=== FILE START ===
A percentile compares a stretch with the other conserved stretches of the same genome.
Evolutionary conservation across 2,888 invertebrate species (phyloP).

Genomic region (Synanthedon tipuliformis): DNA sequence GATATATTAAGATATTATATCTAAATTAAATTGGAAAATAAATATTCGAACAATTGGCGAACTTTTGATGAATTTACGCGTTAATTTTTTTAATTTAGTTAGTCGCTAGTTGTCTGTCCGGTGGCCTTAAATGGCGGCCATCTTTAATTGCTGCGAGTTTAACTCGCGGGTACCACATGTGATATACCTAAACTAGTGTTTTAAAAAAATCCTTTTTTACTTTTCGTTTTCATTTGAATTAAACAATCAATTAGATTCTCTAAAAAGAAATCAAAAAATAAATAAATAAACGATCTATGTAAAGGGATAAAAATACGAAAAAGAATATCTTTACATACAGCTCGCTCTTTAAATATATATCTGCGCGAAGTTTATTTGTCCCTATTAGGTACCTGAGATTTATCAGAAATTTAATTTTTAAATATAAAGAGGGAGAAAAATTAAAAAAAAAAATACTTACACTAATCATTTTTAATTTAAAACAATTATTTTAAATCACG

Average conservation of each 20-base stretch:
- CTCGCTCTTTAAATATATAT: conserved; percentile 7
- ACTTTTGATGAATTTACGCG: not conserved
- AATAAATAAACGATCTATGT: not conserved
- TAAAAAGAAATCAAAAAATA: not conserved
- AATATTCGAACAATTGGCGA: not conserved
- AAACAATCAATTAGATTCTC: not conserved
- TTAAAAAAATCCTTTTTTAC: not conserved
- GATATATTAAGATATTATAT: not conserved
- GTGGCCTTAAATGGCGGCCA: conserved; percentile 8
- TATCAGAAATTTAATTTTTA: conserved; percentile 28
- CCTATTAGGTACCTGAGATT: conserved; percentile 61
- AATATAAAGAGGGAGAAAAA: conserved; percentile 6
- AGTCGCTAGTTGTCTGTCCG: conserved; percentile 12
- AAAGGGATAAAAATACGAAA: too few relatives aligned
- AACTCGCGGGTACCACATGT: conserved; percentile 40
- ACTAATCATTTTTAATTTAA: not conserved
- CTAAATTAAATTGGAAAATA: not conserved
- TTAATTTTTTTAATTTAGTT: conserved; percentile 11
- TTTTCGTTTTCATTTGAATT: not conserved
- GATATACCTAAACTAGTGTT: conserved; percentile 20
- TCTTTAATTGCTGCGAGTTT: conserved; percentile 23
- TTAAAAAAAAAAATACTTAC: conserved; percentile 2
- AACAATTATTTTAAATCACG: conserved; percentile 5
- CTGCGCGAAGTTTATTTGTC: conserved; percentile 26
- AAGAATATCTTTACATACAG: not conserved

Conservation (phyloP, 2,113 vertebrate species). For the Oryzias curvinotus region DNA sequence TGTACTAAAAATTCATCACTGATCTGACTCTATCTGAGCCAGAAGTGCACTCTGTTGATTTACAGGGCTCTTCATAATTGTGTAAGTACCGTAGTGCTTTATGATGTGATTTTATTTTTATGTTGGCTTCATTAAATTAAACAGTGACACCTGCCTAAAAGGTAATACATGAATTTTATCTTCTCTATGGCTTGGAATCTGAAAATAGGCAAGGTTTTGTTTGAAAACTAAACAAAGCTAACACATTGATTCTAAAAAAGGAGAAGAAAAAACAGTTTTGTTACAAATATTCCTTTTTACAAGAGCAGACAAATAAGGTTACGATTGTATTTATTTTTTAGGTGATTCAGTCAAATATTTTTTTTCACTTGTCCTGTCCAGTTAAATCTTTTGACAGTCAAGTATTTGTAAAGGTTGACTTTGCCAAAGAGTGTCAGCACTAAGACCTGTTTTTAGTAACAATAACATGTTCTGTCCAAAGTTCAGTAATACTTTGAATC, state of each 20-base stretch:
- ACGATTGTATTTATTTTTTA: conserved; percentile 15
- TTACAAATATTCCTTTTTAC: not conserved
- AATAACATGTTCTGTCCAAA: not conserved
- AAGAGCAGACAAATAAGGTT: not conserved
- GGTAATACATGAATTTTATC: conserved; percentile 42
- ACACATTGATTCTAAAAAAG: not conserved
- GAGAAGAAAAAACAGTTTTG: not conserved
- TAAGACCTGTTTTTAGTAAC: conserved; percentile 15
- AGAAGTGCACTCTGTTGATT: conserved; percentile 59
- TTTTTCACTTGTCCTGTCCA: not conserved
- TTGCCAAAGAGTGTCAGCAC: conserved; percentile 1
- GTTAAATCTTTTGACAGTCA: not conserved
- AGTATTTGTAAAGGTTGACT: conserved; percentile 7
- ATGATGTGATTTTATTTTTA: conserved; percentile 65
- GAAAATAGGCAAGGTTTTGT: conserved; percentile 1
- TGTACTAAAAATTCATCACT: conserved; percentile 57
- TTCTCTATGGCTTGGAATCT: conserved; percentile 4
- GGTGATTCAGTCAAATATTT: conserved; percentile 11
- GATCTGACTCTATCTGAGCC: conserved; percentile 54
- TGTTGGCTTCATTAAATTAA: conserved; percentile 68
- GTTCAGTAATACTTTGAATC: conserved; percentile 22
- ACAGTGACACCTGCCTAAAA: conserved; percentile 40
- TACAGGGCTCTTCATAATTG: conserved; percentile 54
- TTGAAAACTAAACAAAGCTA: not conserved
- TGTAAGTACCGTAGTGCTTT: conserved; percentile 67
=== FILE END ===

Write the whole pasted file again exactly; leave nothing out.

A percentile compares a stretch with the other conserved stretches of the same genome.
Evolutionary conservation across 2,888 invertebrate species (phyloP).

Genomic region (Synanthedon tipuliformis): DNA sequence GATATATTAAGATATTATATCTAAATTAAATTGGAAAATAAATATTCGAACAATTGGCGAACTTTTGATGAATTTACGCGTTAATTTTTTTAATTTAGTTAGTCGCTAGTTGTCTGTCCGGTGGCCTTAAATGGCGGCCATCTTTAATTGCTGCGAGTTTAACTCGCGGGTACCACATGTGATATACCTAAACTAGTGTTTTAAAAAAATCCTTTTTTACTTTTCGTTTTCATTTGAATTAAACAATCAATTAGATTCTCTAAAAAGAAATCAAAAAATAAATAAATAAACGATCTATGTAAAGGGATAAAAATACGAAAAAGAATATCTTTACATACAGCTCGCTCTTTAAATATATATCTGCGCGAAGTTTATTTGTCCCTATTAGGTACCTGAGATTTATCAGAAATTTAATTTTTAAATATAAAGAGGGAGAAAAATTAAAAAAAAAAATACTTACACTAATCATTTTTAATTTAAAACAATTATTTTAAATCACG

Average conservation of each 20-base stretch:
- CTCGCTCTTTAAATATATAT: conserved; percentile 7
- ACTTTTGATGAATTTACGCG: not conserved
- AATAAATAAACGATCTATGT: not conserved
- TAAAAAGAAATCAAAAAATA: not conserved
- AATATTCGAACAATTGGCGA: not conserved
- AAACAATCAATTAGATTCTC: not conserved
- TTAAAAAAATCCTTTTTTAC: not conserved
- GATATATTAAGATATTATAT: not conserved
- GTGGCCTTAAATGGCGGCCA: conserved; percentile 8
- TATCAGAAATTTAATTTTTA: conserved; percentile 28
- CCTATTAGGTACCTGAGATT: conserved; percentile 61
- AATATAAAGAGGGAGAAAAA: conserved; percentile 6
- AGTCGCTAGTTGTCTGTCCG: conserved; percentile 12
- AAAGGGATAAAAATACGAAA: too few relatives aligned
- AACTCGCGGGTACCACATGT: conserved; percentile 40
- ACTAATCATTTTTAATTTAA: not conserved
- CTAAATTAAATTGGAAAATA: not conserved
- TTAATTTTTTTAATTTAGTT: conserved; percentile 11
- TTTTCGTTTTCATTTGAATT: not conserved
- GATATACCTAAACTAGTGTT: conserved; percentile 20
- TCTTTAATTGCTGCGAGTTT: conserved; percentile 23
- TTAAAAAAAAAAATACTTAC: conserved; percentile 2
- AACAATTATTTTAAATCACG: conserved; percentile 5
- CTGCGCGAAGTTTATTTGTC: conserved; percentile 26
- AAGAATATCTTTACATACAG: not conserved

Conservation (phyloP, 2,113 vertebrate species). For the Oryzias curvinotus region DNA sequence TGTACTAAAAATTCATCACTGATCTGACTCTATCTGAGCCAGAAGTGCACTCTGTTGATTTACAGGGCTCTTCATAATTGTGTAAGTACCGTAGTGCTTTATGATGTGATTTTATTTTTATGTTGGCTTCATTAAATTAAACAGTGACACCTGCCTAAAAGGTAATACATGAATTTTATCTTCTCTATGGCTTGGAATCTGAAAATAGGCAAGGTTTTGTTTGAAAACTAAACAAAGCTAACACATTGATTCTAAAAAAGGAGAAGAAAAAACAGTTTTGTTACAAATATTCCTTTTTACAAGAGCAGACAAATAAGGTTACGATTGTATTTATTTTTTAGGTGATTCAGTCAAATATTTTTTTTCACTTGTCCTGTCCAGTTAAATCTTTTGACAGTCAAGTATTTGTAAAGGTTGACTTTGCCAAAGAGTGTCAGCACTAAGACCTGTTTTTAGTAACAATAACATGTTCTGTCCAAAGTTCAGTAATACTTTGAATC, state of each 20-base stretch:
- ACGATTGTATTTATTTTTTA: conserved; percentile 15
- TTACAAATATTCCTTTTTAC: not conserved
- AATAACATGTTCTGTCCAAA: not conserved
- AAGAGCAGACAAATAAGGTT: not conserved
- GGTAATACATGAATTTTATC: conserved; percentile 42
- ACACATTGATTCTAAAAAAG: not conserved
- GAGAAGAAAAAACAGTTTTG: not conserved
- TAAGACCTGTTTTTAGTAAC: conserved; percentile 15
- AGAAGTGCACTCTGTTGATT: conserved; percentile 59
- TTTTTCACTTGTCCTGTCCA: not conserved
- TTGCCAAAGAGTGTCAGCAC: conserved; percentile 1
- GTTAAATCTTTTGACAGTCA: not conserved
- AGTATTTGTAAAGGTTGACT: conserved; percentile 7
- ATGATGTGATTTTATTTTTA: conserved; percentile 65
- GAAAATAGGCAAGGTTTTGT: conserved; percentile 1
- TGTACTAAAAATTCATCACT: conserved; percentile 57
- TTCTCTATGGCTTGGAATCT: conserved; percentile 4
- GGTGATTCAGTCAAATATTT: conserved; percentile 11
- GATCTGACTCTATCTGAGCC: conserved; percentile 54
- TGTTGGCTTCATTAAATTAA: conserved; percentile 68
- GTTCAGTAATACTTTGAATC: conserved; percentile 22
- ACAGTGACACCTGCCTAAAA: conserved; percentile 40
- TACAGGGCTCTTCATAATTG: conserved; percentile 54
- TTGAAAACTAAACAAAGCTA: not conserved
- TGTAAGTACCGTAGTGCTTT: conserved; percentile 67